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I have the following query

SELECT txt1 FROM T1 WHERE txt1 LIKE '_a\%'

will that result in answers that have any char+a+\+whatever?

is something like Pa\pe valid as a result?

are Ca% or _a% valid answers maybe?

how does \ behave normally inside an SQL query??

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Most often, it is an escape character, saying interpret the next character as a literal, not a wild card character... –  Sparky Mar 5 '13 at 1:58
    
so it should produce results like Ca% or _a%? –  Polux Mar 5 '13 at 2:16
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2 Answers

up vote 1 down vote accepted

% is a wildcard character that matches zero or more characters in a LIKE clause. _ is a wildcard character that maches exactly one character in a LIKE clause.

\ is a special character known as an escape character that indicates that the character directly following it should be interpreted literally (useful for single quotes, wildcard characters, etc.).

For example:

SELECT txt1 FROM T1 WHERE txt1 LIKE '_a%'

will select records with txt1 values of 'xa1', 'xa taco', 'ya anything really', etc.

Now let's say you want to actually search for the percent sign. In order to do this you need a special character that indicates % should not be treated as a wildcard. For example:

SELECT txt1 FROM T1 WHERE txt1 LIKE '_a\%'

will select records with txt1 values of 'ba%' (but nothing else).

Finally, a LIKE clause would typically contain a wildcard (otherwise you could just use = instead of LIKE). So you might see a query containing \%%. Here the first percent sign would be treated as a literal percent sign, but the second would be interpreted as a wildcard. For example:

SELECT txt1 FROM T1 WHERE txt1 LIKE '_a\%%'

will select records with txt1 values of 'da%something else', 'fa% taco', 'ma% bunch of tacos', etc.

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ok, but _ will still select any char right? so then LIKE '_a\%' actually results in stuff like 'Xa\%' being X any char (anything actually)? –  Polux Mar 5 '13 at 3:38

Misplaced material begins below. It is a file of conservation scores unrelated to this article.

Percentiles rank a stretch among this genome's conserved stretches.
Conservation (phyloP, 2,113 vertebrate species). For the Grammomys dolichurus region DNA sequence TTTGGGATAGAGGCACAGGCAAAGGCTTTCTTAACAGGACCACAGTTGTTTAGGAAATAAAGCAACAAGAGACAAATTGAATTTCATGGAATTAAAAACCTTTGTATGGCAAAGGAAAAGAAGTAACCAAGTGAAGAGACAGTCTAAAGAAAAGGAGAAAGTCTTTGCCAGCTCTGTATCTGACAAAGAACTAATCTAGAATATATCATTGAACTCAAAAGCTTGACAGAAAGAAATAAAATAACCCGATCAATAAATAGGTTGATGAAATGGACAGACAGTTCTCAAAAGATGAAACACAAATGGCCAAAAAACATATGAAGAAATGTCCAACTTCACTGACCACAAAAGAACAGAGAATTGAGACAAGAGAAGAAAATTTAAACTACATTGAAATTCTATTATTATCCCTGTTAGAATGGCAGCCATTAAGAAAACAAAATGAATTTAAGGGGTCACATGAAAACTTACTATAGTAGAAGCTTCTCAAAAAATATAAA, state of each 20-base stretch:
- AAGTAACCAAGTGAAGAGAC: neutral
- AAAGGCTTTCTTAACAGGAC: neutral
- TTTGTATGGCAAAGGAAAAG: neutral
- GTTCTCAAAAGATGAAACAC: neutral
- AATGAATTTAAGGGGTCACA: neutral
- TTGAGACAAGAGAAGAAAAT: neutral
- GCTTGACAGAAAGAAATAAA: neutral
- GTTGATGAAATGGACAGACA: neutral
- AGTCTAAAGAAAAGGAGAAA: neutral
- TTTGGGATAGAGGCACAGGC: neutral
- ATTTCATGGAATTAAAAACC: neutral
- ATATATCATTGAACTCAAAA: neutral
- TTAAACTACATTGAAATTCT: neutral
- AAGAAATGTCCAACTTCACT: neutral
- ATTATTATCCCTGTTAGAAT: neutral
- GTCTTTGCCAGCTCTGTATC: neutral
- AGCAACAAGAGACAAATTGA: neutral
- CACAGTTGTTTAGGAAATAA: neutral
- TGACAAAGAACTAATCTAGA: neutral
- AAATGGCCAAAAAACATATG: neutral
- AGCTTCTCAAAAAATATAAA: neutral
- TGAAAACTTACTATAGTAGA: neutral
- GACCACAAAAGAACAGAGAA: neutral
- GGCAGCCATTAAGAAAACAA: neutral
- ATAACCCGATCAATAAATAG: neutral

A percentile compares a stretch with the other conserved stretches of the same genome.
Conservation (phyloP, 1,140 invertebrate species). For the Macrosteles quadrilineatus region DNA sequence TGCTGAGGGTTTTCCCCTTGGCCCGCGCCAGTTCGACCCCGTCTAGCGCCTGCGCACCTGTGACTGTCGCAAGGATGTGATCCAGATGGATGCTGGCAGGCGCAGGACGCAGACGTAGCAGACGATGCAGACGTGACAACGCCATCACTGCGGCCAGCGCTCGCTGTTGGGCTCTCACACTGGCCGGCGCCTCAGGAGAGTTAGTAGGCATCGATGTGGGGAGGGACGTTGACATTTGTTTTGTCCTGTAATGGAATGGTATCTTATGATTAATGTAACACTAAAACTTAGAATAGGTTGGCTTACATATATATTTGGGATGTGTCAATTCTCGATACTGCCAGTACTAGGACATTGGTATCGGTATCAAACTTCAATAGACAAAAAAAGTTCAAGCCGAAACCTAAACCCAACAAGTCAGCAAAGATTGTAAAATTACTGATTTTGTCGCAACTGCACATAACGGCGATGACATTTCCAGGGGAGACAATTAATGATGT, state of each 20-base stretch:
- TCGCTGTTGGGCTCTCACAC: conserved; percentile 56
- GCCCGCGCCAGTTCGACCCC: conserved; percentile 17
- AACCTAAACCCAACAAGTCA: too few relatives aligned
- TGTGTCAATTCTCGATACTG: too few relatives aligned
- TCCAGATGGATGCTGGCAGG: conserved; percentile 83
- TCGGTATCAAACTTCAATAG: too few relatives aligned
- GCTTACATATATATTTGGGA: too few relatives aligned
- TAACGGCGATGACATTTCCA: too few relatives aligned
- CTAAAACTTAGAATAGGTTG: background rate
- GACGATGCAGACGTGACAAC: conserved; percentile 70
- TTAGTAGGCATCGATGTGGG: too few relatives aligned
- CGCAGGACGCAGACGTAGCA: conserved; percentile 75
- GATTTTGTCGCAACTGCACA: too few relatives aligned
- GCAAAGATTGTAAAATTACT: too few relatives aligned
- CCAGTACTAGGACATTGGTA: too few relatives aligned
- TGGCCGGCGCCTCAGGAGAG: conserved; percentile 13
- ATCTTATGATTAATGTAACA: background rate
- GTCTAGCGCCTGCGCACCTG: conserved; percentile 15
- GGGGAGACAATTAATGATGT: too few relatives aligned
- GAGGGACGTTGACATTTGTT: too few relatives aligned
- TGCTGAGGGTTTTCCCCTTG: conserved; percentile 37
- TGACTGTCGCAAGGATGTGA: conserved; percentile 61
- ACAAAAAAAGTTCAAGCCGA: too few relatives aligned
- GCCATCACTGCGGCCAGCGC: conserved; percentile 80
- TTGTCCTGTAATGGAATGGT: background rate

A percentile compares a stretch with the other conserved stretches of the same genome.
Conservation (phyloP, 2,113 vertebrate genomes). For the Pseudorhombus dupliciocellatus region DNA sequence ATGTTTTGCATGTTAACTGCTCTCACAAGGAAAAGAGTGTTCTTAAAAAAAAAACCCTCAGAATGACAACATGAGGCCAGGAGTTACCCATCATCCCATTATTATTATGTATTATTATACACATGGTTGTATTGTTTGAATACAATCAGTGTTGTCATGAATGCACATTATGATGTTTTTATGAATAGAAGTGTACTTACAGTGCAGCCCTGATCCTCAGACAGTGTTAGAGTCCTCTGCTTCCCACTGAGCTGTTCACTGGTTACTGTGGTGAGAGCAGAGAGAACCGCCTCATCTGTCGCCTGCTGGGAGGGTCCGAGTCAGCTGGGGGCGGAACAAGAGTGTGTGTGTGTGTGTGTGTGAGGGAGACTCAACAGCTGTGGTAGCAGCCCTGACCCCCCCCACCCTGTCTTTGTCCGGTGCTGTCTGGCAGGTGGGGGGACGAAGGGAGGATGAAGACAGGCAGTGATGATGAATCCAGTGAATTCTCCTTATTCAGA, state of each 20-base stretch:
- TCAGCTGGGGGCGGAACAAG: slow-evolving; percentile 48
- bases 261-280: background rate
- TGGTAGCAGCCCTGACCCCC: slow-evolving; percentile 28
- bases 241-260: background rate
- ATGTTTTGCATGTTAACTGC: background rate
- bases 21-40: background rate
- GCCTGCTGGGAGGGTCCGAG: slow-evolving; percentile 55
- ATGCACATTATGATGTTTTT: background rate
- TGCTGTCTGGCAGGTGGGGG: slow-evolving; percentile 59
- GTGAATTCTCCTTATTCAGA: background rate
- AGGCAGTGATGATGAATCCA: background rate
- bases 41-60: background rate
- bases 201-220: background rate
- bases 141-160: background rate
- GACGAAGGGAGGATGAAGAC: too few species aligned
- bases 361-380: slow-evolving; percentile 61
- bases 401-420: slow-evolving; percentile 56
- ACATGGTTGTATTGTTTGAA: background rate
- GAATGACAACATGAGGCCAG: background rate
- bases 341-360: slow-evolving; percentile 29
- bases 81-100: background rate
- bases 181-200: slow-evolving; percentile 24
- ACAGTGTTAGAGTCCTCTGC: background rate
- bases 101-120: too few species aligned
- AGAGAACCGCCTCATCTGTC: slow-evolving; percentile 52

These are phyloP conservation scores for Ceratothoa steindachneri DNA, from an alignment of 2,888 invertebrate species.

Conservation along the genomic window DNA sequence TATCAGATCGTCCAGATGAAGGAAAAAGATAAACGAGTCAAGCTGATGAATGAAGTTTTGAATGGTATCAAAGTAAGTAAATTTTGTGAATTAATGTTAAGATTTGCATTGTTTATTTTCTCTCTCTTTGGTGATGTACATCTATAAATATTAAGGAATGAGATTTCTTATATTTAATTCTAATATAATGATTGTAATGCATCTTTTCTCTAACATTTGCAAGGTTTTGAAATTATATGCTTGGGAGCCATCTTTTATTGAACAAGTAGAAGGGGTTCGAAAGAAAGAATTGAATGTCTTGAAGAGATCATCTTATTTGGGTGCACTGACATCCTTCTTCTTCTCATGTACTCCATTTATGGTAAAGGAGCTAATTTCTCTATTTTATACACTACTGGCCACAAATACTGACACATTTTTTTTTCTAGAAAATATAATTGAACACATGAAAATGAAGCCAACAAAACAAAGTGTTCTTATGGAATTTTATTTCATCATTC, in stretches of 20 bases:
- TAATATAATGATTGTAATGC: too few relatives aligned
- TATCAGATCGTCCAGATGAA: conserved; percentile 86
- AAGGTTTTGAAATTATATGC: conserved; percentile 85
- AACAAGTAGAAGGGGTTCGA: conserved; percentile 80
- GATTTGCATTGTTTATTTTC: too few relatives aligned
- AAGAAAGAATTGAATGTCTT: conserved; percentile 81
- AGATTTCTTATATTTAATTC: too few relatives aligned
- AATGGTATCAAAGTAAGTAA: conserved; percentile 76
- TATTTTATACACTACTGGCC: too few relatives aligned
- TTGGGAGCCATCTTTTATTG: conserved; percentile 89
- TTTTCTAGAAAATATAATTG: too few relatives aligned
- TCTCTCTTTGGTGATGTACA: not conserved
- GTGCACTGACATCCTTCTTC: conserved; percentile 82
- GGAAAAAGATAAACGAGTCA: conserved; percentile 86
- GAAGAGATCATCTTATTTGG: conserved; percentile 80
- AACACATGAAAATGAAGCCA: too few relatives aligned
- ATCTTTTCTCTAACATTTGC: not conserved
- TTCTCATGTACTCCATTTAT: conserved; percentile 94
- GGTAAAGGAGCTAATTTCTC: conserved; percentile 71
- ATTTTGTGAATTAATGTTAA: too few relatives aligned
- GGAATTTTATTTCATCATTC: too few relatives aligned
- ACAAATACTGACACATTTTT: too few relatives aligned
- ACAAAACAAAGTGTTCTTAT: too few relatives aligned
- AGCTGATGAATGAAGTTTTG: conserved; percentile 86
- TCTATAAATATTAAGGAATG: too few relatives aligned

Yes. _ is a wildcard character that matches any single character. % will match multiple characters. –  chrislopresto Mar 5 '13 at 3:58
    
are both 'Ca%' and '_a%' valid query results for SELECT txt1 FROM T1 WHERE txt1 LIKE '_a\%' then? –  Polux Mar 5 '13 at 4:20
    
Yes. The _ wildcard will match any single character, including the _ literal. I'd recommend trying this sort of thing out in a local database. There is no substitute for some good, old-fashioned trial and error. –  chrislopresto Mar 5 '13 at 4:56
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The LIKE clause allows you to find text when you don't know the exact value, such as names beginning with JO would be

LIKE 'JO%'

However, if you are search for something ending with a%, then you need to tell SQL to treat the % as part of what you are searching for. In your example, you are looking for a 3 character string, you don't care what the first letter is, but has to end with a%.

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like 'JO%' will find words starting with JO, my doubt is not about the use of %, but the use of the backslash –  Polux Mar 5 '13 at 2:10
    
Sorry, typo, thanks –  Sparky Mar 5 '13 at 2:11
    
do you know anything about \ ?? –  Polux Mar 5 '13 at 2:13
    
Which SQL are you using (Microsoft, Oracle, mySQL, etc.) –  Sparky Mar 5 '13 at 2:17
    
none, it's a question from a test :/ it's just a generic query –  Polux Mar 5 '13 at 2:19
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